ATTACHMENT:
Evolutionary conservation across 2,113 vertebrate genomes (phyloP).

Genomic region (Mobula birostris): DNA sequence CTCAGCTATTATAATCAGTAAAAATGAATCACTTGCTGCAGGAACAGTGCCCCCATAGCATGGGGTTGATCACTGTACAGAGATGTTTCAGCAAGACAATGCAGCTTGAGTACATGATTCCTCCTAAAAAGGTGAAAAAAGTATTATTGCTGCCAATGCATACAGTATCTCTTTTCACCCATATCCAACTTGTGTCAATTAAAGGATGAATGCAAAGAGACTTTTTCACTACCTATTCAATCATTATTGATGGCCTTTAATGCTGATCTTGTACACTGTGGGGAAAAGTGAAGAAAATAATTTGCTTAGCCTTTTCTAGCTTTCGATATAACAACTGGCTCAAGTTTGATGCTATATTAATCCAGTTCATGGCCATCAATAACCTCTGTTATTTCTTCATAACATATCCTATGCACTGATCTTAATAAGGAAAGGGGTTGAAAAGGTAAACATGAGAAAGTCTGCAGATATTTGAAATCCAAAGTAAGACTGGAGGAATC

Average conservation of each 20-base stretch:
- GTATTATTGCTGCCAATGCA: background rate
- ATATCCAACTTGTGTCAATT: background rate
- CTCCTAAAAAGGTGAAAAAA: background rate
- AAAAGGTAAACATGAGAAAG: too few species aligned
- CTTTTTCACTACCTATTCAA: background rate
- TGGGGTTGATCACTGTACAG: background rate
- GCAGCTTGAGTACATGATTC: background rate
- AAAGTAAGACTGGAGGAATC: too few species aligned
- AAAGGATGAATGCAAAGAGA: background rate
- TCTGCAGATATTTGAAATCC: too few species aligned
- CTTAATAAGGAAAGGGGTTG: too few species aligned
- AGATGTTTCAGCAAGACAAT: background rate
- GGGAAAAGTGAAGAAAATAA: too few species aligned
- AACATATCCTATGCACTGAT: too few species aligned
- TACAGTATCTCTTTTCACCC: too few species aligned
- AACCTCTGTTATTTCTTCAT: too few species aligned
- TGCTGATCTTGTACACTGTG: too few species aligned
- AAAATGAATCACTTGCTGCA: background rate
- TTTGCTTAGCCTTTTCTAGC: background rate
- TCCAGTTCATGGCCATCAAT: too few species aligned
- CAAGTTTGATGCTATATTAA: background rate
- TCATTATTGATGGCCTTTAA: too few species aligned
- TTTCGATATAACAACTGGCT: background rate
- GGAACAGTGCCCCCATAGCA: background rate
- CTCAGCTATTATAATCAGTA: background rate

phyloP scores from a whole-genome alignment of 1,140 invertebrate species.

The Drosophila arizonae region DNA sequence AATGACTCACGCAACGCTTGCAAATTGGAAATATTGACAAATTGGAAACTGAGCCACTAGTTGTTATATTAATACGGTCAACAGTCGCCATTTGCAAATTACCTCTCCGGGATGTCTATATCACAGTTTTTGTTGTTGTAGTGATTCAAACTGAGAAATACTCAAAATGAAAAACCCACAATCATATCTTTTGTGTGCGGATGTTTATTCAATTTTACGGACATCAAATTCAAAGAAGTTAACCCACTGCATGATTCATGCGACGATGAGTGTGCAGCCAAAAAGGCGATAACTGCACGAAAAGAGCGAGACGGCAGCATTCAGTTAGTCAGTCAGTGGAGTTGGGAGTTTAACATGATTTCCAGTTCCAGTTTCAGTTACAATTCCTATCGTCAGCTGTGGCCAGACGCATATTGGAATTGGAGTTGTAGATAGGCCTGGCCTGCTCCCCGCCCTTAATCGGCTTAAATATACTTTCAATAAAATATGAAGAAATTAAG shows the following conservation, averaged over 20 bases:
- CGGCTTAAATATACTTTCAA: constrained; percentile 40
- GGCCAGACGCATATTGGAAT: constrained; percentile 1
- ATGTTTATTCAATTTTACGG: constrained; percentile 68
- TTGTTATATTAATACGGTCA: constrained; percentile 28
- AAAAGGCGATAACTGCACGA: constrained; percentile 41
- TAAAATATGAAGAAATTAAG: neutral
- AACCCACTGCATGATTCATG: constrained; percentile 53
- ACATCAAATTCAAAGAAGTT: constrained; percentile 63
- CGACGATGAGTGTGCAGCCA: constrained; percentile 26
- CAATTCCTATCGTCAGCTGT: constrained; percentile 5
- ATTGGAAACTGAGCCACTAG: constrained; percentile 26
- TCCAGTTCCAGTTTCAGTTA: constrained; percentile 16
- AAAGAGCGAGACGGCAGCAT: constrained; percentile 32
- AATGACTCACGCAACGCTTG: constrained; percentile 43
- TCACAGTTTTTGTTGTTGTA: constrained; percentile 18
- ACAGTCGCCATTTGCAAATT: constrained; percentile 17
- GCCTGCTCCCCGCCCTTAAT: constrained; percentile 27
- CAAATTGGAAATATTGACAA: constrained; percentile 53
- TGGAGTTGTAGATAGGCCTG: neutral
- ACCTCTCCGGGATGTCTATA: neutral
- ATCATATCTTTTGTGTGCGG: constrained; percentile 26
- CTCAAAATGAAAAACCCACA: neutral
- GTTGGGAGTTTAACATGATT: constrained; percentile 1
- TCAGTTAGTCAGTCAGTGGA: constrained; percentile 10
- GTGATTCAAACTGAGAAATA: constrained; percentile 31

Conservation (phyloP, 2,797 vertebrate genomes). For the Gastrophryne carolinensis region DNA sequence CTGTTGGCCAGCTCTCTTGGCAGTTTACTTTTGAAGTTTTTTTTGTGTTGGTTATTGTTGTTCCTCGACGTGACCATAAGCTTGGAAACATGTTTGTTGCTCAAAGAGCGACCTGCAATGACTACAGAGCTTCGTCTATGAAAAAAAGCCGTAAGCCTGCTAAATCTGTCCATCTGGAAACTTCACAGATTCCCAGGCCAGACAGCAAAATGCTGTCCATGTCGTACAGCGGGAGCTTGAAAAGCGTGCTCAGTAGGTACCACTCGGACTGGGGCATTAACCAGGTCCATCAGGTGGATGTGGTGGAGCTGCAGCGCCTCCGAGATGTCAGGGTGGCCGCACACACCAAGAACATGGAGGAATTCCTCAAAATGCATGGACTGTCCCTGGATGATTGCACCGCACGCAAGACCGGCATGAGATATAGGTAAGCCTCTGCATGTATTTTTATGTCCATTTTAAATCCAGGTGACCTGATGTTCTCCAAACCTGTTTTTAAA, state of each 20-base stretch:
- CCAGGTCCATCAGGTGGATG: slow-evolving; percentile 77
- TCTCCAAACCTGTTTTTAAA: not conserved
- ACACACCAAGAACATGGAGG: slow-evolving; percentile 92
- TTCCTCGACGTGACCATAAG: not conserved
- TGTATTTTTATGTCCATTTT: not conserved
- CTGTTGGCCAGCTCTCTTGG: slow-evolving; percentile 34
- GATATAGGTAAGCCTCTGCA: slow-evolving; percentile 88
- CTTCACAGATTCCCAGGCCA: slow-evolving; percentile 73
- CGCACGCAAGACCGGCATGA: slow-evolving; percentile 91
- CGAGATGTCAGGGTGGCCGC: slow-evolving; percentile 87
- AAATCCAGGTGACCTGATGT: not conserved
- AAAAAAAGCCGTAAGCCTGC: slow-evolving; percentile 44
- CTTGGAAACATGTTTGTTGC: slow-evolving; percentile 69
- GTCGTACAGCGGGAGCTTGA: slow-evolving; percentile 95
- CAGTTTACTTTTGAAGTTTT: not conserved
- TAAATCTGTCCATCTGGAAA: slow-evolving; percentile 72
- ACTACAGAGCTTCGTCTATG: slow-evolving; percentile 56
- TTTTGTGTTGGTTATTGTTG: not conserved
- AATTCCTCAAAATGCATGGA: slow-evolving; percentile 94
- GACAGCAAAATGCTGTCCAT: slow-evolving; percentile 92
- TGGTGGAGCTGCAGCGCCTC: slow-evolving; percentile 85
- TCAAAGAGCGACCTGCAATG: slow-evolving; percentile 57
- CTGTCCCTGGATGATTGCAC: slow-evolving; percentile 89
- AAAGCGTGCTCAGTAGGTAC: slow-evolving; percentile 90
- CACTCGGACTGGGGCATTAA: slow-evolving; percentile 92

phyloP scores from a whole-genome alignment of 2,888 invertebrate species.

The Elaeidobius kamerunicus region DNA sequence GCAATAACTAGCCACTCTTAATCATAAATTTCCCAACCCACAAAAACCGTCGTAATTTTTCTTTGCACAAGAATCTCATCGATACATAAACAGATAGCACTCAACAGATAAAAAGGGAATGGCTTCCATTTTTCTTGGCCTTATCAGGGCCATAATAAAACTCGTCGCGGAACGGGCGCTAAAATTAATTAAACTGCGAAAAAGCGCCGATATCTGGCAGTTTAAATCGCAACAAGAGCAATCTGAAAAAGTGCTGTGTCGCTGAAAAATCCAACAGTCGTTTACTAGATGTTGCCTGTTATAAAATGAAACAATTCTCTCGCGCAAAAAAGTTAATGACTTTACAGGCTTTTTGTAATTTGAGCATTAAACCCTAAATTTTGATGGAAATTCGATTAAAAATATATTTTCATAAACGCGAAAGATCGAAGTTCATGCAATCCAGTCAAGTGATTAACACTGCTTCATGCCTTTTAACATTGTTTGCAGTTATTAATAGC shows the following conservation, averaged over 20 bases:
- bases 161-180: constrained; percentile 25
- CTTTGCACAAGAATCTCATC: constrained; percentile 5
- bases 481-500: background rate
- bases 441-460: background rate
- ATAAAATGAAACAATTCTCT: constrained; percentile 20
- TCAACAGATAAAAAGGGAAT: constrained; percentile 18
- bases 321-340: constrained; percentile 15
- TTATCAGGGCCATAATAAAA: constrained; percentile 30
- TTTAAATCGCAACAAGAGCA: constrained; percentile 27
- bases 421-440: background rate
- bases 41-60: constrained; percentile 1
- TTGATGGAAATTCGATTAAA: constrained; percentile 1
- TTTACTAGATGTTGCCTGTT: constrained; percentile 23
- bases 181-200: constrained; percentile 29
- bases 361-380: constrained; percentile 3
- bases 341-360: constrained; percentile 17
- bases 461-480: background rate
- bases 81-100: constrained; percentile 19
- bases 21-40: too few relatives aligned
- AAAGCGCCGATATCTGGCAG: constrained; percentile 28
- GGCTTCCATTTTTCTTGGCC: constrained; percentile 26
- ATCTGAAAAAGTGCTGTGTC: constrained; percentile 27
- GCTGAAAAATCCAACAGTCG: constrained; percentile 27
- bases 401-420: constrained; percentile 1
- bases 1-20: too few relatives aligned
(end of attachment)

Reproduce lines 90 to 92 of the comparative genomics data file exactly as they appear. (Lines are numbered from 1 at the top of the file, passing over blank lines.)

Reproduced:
- bases 321-340: constrained; percentile 15
- TTATCAGGGCCATAATAAAA: constrained; percentile 30
- TTTAAATCGCAACAAGAGCA: constrained; percentile 27